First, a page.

This coming weekend is Easter. Raised here in England in a Christian culture, I associate this time of year both with a bursting forth of incredible beauty in the natural world, of trees coming into blossom and leaf, and an accelerated awakening out of winter, but also the message of hope contained in the teaching of the resurrection. I’m not a “believer” in a traditional Christian sense and have spent most of my life turned towards Buddhist teachings for guidance. But my dual heritage background has kept me interested in different sources of inspiration.
St Paul’s teaching to the Corinthians, sometimes known as the Hymn to Love, speaks of the three gifts of the Holy Spirit – faith, hope and love. Buddhism has its own “Hymn to Love” in the form of the Metta Sutta, and what they say about the characteristics of love – its humility and unconditionality – is not very different.
In Buddhism, faith (saddha) is the first of the five spiritual faculties, acknowledging that we need some faith or confidence in a teaching in order to begin to try it out for ourselves. Faith isn’t a question of believing in a philosophical proposition but of being willing to commit to trying something (the Buddha’s teaching) out so that we can develop our own understanding. Faith gives us the ground on which to stand, in order to explore. With practice, faith develops into a power, or strength (bala).
Hope is not a word we tend to find in Buddhist teaching and yet in practice it seems essential to me – just think how debilitating is its opposite: hopelessness. Dharma is inherently hopeful: “apparent here and now, timeless, encouraging investigation, onward-leading, to be experienced by each of us for ourselves.” Hope is also the other side of the coin of the insight into impermanence: where the future is always uncertain, the unexpected is forever possible.
At this difficult time, with all the ongoing uncertainties and challenges of the Covid pandemic, ecological crisis and political and social upheaval, keeping the quality of hope alive seems more important than ever. Developing a buoyant, loving and courageous heart is essential for our own well being and a gift we can give to the world. When love becomes unconditional, faith and hope are its natural companions. I’m a way off still, but this is the goal of my dharma path.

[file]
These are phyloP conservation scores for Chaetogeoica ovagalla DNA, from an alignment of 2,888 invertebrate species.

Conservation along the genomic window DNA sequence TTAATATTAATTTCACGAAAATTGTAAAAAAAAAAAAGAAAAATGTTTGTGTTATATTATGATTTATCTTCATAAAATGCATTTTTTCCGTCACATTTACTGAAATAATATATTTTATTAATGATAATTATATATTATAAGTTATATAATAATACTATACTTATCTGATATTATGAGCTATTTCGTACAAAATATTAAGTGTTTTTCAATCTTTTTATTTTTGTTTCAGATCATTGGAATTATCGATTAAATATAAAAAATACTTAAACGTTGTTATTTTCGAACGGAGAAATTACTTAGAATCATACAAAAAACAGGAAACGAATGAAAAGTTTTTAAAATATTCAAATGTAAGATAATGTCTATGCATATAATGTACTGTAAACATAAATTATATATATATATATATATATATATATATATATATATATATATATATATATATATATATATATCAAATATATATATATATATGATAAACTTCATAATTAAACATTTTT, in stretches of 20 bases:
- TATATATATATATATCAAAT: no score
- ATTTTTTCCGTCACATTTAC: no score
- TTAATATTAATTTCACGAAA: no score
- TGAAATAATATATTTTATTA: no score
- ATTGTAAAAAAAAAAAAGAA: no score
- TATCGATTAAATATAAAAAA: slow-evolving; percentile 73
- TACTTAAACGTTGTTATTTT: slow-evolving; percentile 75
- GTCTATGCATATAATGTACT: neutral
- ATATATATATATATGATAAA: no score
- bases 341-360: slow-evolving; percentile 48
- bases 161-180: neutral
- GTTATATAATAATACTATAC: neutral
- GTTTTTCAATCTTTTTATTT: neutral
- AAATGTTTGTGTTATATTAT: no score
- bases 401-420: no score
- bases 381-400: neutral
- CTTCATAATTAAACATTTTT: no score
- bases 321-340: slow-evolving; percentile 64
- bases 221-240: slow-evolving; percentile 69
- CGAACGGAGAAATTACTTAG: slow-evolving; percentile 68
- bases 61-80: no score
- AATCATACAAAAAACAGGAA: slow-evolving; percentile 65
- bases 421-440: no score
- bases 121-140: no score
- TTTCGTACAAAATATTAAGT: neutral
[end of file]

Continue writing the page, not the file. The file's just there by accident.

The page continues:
Suggestions for practice:
Faith: When confidence and steadiness feel challenged, I like to feel the ground under my feet. I reflect that the earth has always and will always be there supporting me. This body belongs to the earth and will return there. Feeling the ground under our feet or supporting our body lowers our centre of gravity out of the spinning of our thoughts and connects mindfulness with the body and our immediate surroundings. Feeling grounded gives us a kind of embodied sense of trust. Notice how much this kind of trust is already present and operating in just our ordinary activities. In a broader context, reflect on what you do and don’t really put your trust in, and how this shows up in your thoughts and actions. Is there anything in our behaviour we would change, if we really reflected on it?
Hope: What can you do to keep hope alive in the heart? So much news and media is concerned with disaster after disaster. Without denying or ignoring the real suffering that exists, make it a project each day to notice one thing that brings a sense of gladness or optimism into the heart: an uplifting story in the news; an act of kindness given, witnessed or received; some beauty we glimpse in nature. Maybe keep a small journal for this.
Love: Give yourself a regular smile. Try it on others too. Fake it if necessary. Did you know this can actually change your physiology which over time will change your mind? I learned recently that simply raising your eyebrows has a similar effect to smiling. Why not try both together!
You can read a wonderfully accessible translation of the metta sutta here.
And St Paul’s letter to the Corinthians here.
For a talk I gave on the topic of Faith and Wisdom, during an IMS 3 month retreat, you can listen here.